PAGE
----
Thus when Mohammed first appears as a prophet in Mecca, about the year 610, it had become the commercial as well as the religious and political center of Arabia, with a merchant aristocracy whose trade was as far-reaching as it was profitable. While under Mohammedan rule it declined somewhat in importance; in the time of the earlier caliphs vast sums were lavished on the sacred city, to which the main body of pilgrims was led by these dignitaries in person. As late as the twelfth century it had still a large volume of traffic, especially during the yearly festival, when its marts were filled with merchandise from every portion of the Moslem world, presenting the appearance of a great international fair. But then, as now, the principal source of revenue was the annual pilgrimage, large sums of money passing into the hands of contractors, brokers, guides, keepers of stores and lodging-houses, and semi-vagrant hangers-on at the holy places. The religion of the citizens of Mecca was ever an affair of the purse, and its vices the wonder of the devout strangers; for here were centered all the iniquities of humanity, and in aggravated form. Slavery was a favorite institution of the Arabs, as even today it is, and in guise of pilgrims were large numbers of kidnapped slaves.

The great mosque, the goal of the pious pilgrim, was built mainly by the caliph El Mahdi, who expended large sums in bringing from Syria and Egypt hundreds of costly pillars. Of these but few remain, and little of the former workmanship, though there are more than 500 pillars in all, of various designs and dates, with twenty arched entrances to the surrounding enclosure, which is about 600 feet in length and somewhat less in breadth. Close at hand is the Kaba, originally a rough stone building, erected as Islam claims by Abraham and Ishmael for the worship of the one God whose prophet is Mohammed, and who cast out the idols from the sanctuary. Except in certain details—the placing, for instance, of courses of timber between the stones, as in Solomon's temple— its ancient form has still been preserved, at least as to exterior aspect, though several times rebuilt. In one of the corners is the famous black stone, the principal object of veneration, delivered to Abraham by the angel Gabriel as the Mohammedans believe, but probably one of many fetiches worshipped in earlier days. The floor was of marble in richly variegated hues; its roof veiled with silk and its walls partially covered with silver, over which was a plating of gold, with windows of stained glass and silver lamps depending from pillars of teak. The Kaba was opened only on special occasions, and when these occurred it was quickly filled with a nondescript multitude of pilgrims and mendicants, the prayers of the faithful intermingling with discordant outcries of backshish. Around the sacred spot were the dwellings of the wealthy and the nobles, some of them tracing their descent back to the time when the city was founded.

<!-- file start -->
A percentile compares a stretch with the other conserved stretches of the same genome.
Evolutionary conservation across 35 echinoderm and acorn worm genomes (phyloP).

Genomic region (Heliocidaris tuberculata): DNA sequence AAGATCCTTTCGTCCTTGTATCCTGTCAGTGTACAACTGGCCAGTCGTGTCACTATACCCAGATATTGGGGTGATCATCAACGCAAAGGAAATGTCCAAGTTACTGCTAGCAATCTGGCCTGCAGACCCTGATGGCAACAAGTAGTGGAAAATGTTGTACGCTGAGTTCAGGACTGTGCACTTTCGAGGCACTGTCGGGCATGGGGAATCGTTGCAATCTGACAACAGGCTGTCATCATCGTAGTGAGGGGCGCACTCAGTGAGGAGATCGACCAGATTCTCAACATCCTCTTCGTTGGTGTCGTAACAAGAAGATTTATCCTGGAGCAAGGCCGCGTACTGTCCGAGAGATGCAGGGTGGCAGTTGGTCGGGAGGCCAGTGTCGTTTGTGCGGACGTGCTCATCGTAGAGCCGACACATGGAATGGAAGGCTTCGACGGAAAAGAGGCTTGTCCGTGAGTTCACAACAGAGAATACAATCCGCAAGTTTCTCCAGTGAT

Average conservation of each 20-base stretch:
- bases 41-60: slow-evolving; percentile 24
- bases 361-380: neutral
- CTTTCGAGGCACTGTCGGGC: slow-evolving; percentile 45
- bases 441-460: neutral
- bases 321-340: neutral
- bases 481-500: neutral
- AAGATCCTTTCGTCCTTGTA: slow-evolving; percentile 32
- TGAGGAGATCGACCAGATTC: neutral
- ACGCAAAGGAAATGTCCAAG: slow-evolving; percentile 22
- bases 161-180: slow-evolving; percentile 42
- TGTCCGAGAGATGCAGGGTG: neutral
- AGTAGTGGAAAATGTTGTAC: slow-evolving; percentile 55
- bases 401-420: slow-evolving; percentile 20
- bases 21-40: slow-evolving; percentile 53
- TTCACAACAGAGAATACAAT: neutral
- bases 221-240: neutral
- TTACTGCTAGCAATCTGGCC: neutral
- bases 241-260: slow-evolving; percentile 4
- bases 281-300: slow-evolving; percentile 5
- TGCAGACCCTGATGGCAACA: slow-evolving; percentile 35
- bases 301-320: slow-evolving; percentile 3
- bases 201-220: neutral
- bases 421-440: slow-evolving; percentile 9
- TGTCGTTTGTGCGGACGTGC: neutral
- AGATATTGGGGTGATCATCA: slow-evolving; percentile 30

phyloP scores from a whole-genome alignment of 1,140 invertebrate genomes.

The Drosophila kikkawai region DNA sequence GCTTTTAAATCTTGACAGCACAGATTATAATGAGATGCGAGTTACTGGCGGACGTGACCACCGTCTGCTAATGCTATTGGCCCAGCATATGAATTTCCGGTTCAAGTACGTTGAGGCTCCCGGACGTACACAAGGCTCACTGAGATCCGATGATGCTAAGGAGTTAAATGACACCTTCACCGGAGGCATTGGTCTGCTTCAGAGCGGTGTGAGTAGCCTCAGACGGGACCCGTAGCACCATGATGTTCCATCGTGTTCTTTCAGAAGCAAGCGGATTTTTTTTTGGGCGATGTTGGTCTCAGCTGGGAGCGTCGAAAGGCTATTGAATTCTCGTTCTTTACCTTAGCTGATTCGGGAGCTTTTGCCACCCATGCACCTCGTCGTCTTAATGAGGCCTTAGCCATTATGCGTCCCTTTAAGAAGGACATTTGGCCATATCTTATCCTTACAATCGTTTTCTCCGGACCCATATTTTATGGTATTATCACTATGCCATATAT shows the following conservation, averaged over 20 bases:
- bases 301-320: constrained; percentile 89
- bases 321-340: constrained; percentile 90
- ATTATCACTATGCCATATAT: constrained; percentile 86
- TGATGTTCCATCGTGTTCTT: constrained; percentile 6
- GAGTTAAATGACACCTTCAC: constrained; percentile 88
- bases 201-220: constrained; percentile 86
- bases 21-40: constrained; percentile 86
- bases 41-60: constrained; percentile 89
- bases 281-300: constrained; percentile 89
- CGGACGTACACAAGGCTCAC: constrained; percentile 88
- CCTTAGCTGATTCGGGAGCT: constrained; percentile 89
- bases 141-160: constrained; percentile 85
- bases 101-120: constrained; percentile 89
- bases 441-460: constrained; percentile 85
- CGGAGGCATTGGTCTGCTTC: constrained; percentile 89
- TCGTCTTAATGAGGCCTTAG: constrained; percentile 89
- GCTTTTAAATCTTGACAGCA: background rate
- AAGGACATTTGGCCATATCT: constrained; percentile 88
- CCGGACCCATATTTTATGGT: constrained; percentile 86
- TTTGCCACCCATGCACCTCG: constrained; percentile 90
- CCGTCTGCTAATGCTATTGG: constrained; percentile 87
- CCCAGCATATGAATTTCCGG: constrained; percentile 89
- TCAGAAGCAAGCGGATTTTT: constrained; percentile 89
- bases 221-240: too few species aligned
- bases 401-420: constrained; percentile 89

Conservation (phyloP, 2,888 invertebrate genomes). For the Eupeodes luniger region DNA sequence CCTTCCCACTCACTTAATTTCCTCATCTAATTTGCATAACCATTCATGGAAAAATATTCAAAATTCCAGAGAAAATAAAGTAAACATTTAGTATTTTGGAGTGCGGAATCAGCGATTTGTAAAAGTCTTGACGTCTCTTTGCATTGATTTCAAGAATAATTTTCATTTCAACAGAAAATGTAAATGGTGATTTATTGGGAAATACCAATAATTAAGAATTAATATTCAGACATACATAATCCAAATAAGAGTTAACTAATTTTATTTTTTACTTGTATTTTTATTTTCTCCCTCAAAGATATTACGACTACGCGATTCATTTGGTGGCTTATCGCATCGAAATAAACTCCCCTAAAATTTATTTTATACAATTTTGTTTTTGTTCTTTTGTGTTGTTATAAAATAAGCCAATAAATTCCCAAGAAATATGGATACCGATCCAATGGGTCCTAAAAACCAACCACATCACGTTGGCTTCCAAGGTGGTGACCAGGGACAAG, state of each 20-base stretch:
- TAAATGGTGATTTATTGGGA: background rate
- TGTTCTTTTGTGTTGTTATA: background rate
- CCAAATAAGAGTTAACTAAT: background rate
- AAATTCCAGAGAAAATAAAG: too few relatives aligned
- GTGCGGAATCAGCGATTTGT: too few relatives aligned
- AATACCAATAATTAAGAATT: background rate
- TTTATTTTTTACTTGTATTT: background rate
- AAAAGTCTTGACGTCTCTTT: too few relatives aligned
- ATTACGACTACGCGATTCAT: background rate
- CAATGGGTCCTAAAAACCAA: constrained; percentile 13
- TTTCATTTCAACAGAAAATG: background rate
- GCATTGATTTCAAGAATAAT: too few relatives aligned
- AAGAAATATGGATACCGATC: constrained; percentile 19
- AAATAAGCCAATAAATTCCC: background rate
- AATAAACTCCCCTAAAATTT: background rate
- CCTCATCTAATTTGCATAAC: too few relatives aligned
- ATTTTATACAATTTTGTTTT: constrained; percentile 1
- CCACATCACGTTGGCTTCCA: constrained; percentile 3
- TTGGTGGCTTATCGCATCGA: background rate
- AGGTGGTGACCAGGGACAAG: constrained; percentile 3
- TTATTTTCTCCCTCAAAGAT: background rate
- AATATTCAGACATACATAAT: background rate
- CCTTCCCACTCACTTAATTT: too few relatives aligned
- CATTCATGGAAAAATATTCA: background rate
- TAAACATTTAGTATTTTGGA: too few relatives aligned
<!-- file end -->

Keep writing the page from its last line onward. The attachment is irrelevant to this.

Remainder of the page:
Medina, or to use its full name, Medinat Kasul Allah, apostle of God, was the burial place of Mohammed, as Mecca was his birthplace, and thus became a goal of Moslem pilgrimage. Like Mecca, it depended and still depends largely on pilgrims for support, maintaining a population far in excess of what its legitimate business would justify. Here, as at Mecca, the devout were subjected to many extortions and discomforts; but these they bore with patience and resignation; for is it not written in the Koran, "all things that are, are well,” though some, saith the prophet, are disagreeable? The glory of Medina is its mosque, an imposing structure with lofty dome and minarets, the effect of which is impaired by the narrow lanes and crowded dwellings which surround it. As first erected it was a low brick edifice, roofed with branches of palm, the pulpit from which Mohammed preached standing on the spot where it yet stands. Early in the eighth century it was entirely rebuilt by order of the caliph Walid, who had at his command the most skillful of Greek and Coptic architects and artificers. In style it was of the Byzantine order and in form hexagonal, the outer walls decorated with parquetry and the inner with mosaic arabesque, its marble pillars being crowned with gilded capitals. No trace of it now remains; for it was twice destroyed by fire, the building which took its place being of Egyptian type and far inferior workmanship.